(1) *Voltage in a Parallel Circuit.*

You have seen that the source

voltage in a series circuit divides proportionally across each resistor in

the circuit. In a parallel circuit, the same voltage is present in every

branch.

A branch is a section of a circuit that has a complete path for

current. In figure 42 on the previous page, this voltage is equal to the

applied voltage (Es). This can be expressed in equation form as:

Es = ER1 = ER2

Voltage measurements taken across the resistors of a parallel circuit, as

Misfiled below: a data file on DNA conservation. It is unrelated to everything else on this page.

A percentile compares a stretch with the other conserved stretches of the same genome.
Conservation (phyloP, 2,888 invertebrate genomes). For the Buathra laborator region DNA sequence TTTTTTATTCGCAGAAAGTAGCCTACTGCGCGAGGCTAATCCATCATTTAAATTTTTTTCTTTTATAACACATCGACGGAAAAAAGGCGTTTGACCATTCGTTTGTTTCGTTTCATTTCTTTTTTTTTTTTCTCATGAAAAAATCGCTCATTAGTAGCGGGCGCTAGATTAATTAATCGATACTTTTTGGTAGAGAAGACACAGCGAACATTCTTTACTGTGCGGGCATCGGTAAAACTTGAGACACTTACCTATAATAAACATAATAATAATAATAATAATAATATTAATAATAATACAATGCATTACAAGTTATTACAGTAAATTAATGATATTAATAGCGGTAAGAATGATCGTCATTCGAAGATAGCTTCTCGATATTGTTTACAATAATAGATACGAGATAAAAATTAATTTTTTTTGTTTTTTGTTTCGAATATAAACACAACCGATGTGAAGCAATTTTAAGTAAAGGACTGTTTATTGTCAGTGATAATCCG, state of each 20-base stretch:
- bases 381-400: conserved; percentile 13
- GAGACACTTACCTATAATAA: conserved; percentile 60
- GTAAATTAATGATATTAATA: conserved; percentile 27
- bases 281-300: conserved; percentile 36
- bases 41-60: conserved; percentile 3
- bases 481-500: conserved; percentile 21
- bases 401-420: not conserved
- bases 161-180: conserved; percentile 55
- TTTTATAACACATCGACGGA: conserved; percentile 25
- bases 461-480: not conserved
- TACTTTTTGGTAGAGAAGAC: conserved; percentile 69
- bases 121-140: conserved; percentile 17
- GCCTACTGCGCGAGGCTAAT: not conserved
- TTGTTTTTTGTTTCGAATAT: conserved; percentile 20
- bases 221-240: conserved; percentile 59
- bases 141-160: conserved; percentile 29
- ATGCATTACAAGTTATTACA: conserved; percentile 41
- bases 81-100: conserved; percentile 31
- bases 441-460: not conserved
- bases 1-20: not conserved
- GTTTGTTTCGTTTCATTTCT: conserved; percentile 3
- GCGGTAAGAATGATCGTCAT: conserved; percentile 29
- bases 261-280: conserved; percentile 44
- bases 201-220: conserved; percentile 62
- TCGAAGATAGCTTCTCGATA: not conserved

illustrated by figure 43, verify this equation.

Each meter indicates the

same amount of voltage. Notice that the voltage across each resistor is the

same as the applied voltage.

FIGURE 43.

VOLTAGE COMPARISON IN A PARALLEL CIRCUIT.

Example: Assume that the current through a resistor of a parallel circuit is

known to he a 4.5 milliamperes (4.5 mA) and the value of the resistor 30,000

Ohms. Determine the source voltage. The circuit is shown in figure 44 on

the following page.

Given:

R2 = 30,000 Ohms

IR2 = 4.5 milliAmps

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